Google staff demand it shuns US immigration contract
A potential cloud computing project with Customs and Border Protection tests Google's ethical code
Google employees are demanding that the tech giant publicly commits to not entering a cloud deal with the US border control, citing human rights abuse as the reason.
Some 676 Google employees have signed a petition, initially circulated internally but has since been posted on Medium, calling for their employer to not bid on a cloud computing contract with the US Customs and Border Protection (CBP) agency.
While Google's cloud computing arm looks to work with different organisations on digital transformation projects, its dealings with the US government have sparked backlashes from its staff. What's more, the US government itself has also been quite critical of Google in recent weeks.
The employees say they "refuse to be complicit" in the CBP contract as immigration officials are "perpetrating a system of abuse and malign neglect" at the border. The document cites reports of families being separated and children dying during their time in detention.
"It has recently come to light that CBP is gearing up to request bids on a massive cloud computing contract," the post reads. "The winning cloud provider will be streamlining CBP's infrastructure and facilitating its human rights abuses.
"It's time to stand together again and state clearly that we will not work on any such contract. We demand that Google publicly commit not to support CBP, ICE, or ORR with any infrastructure, funding, or engineering resources, directly or indirectly, until they stop engaging in human rights abuses."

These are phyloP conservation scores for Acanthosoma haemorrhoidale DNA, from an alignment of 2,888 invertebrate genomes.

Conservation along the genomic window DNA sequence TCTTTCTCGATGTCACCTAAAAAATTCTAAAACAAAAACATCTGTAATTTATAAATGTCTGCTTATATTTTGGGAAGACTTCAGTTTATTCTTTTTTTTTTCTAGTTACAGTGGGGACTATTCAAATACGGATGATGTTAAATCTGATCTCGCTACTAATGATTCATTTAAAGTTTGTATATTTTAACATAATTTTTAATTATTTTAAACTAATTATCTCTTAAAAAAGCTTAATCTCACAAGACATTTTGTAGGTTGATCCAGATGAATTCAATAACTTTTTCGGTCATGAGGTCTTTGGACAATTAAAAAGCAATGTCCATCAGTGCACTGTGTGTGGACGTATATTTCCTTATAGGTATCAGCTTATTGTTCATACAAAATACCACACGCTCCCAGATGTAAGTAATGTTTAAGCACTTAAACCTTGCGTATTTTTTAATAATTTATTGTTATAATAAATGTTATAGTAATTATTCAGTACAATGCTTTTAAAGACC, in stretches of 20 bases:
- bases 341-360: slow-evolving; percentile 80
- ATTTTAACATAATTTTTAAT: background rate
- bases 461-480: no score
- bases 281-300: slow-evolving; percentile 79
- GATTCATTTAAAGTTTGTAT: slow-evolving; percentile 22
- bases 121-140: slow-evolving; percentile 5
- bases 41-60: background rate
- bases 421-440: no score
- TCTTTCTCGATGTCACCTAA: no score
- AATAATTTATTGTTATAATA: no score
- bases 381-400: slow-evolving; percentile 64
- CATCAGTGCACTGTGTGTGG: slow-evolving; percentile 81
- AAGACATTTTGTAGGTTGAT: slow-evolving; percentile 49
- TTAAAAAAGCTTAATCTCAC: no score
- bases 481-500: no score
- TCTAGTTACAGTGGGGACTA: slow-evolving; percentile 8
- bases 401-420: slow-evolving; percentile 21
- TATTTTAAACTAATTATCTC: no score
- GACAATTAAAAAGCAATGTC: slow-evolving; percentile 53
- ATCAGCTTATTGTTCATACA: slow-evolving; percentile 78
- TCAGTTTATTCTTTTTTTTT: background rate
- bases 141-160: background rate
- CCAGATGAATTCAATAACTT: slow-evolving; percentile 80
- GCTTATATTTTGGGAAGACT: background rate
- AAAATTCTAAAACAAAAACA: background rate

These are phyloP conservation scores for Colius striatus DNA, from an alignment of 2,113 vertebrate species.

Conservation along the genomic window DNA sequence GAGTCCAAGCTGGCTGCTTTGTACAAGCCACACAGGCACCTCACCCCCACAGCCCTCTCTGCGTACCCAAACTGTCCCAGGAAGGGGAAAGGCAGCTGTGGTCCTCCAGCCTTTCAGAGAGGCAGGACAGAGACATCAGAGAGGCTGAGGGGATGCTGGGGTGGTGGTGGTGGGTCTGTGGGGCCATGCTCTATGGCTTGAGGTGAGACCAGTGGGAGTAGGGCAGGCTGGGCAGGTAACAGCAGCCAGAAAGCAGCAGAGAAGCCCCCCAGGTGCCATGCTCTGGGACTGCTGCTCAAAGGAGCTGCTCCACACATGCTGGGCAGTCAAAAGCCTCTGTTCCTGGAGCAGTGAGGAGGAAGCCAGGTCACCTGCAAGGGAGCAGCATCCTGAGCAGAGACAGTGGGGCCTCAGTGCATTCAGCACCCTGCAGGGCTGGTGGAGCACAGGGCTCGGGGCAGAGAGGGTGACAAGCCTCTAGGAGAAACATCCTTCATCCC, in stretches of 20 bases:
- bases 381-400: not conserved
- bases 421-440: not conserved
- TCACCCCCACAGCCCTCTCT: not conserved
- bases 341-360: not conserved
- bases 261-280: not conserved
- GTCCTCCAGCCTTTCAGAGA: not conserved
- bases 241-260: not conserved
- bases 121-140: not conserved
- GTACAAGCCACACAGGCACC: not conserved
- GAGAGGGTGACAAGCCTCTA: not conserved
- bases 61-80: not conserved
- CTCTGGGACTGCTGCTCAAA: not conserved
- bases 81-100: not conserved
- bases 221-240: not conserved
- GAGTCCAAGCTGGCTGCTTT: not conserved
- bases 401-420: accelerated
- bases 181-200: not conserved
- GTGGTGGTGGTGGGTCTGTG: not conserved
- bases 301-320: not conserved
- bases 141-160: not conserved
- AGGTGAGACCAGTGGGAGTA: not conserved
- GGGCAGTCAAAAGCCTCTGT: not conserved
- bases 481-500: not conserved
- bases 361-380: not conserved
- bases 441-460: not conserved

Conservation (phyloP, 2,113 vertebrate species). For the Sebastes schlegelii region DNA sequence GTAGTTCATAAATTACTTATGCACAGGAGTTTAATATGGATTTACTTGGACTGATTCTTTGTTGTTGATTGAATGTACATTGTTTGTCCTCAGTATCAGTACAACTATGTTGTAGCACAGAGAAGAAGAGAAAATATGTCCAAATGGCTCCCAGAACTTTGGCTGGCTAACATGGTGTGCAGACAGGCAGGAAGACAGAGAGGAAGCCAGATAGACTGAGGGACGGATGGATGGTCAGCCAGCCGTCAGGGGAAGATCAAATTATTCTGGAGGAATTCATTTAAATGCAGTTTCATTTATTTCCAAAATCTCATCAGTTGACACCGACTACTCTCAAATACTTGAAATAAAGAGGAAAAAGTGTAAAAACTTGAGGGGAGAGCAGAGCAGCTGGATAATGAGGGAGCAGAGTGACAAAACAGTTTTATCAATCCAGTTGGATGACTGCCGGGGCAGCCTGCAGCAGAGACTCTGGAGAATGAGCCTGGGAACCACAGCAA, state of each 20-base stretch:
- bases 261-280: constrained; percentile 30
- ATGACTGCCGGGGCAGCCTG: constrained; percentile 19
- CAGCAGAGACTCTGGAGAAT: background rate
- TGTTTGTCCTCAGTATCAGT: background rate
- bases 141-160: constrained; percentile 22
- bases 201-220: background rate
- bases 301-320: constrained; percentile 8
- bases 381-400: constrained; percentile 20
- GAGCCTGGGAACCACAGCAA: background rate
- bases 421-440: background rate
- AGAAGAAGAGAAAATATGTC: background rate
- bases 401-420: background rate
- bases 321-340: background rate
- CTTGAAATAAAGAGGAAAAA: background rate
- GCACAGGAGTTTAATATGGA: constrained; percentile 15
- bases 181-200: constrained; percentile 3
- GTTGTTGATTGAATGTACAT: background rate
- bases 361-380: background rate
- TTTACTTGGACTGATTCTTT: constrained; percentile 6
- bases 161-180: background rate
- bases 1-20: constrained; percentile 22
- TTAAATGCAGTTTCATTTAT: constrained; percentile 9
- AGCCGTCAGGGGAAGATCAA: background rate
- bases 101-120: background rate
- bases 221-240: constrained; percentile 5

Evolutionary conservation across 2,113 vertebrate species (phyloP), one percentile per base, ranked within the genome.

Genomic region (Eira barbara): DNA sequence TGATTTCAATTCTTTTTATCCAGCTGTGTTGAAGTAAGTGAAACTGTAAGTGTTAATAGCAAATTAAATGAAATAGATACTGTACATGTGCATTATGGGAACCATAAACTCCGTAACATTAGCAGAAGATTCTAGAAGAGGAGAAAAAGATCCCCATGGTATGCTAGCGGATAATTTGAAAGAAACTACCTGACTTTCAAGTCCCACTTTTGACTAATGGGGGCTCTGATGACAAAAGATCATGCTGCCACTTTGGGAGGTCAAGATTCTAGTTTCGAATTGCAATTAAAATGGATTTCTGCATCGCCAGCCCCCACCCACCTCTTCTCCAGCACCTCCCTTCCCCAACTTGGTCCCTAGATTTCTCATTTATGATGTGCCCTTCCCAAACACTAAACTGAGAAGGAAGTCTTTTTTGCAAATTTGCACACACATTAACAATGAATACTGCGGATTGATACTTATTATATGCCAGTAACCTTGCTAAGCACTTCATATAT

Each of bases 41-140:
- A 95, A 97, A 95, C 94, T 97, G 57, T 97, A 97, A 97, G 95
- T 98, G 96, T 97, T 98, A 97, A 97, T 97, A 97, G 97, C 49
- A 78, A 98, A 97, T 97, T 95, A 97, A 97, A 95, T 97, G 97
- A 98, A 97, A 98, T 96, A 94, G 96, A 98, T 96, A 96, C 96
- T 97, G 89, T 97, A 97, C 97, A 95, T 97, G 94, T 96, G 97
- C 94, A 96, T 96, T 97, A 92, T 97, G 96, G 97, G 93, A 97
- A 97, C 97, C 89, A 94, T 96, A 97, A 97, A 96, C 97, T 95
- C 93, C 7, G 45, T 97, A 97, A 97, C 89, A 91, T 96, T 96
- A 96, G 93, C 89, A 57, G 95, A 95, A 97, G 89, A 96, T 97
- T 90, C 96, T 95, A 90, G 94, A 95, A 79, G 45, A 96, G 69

For those signing the petition, this has proved a successful method of forcing Google to drop projects that are deemed controversial. Last year, significant pressure from staff resulted in the tech giant deciding to not renew a contract with the Pentagon's Project Maven - in which AI technology would be harnessed to improve drone performance - which expired this year. In the days that followed it also announced an ethical code of conduct.
These 'ethics' are being seriously tested, not just by Google's own employees, but also by the US government, which has accused it of being biased. Last week, the president, Donald Trump took to Twitter to attack the company and its CEO.
"Sundar Pichai of Google was in the Oval Office working very hard to explain how much he liked me, what a great job the Administration is doing, that Google was not involved with China's military, that they didn't help Crooked Hillary over me in the 2016 Election, & that they are NOT planning to illegally subvert the 2020 Election despite all that has been said to the contrary," he wrote.
"It all sounded good until I watched Kevin Cernekee, a Google engineer, say terrible things about what they did in 2016 and that they want to 'Make sure that Trump losses in 2020.' Lou Dobbs stated that this is a fraud on the American public. Peter Schweizer stated with certainty that they suppressed negative stories on Hillary Clinton, and boosted negative stories on Donald Trump. All very illegal. We are watching Google very closely!"
Humility in AI: Building trustworthy and ethical AI systems
How humble AI can help safeguard your businessDownload now
Future of video conferencing
Optimising video conferencing features to achieve business goalsDownload now
Leadership compass: Privileged Access Management
Securing privileged accounts in a high-risk environmentDownload now
Why you need to include the cloud in your disaster recovery plan
Preserving data for business successDownload now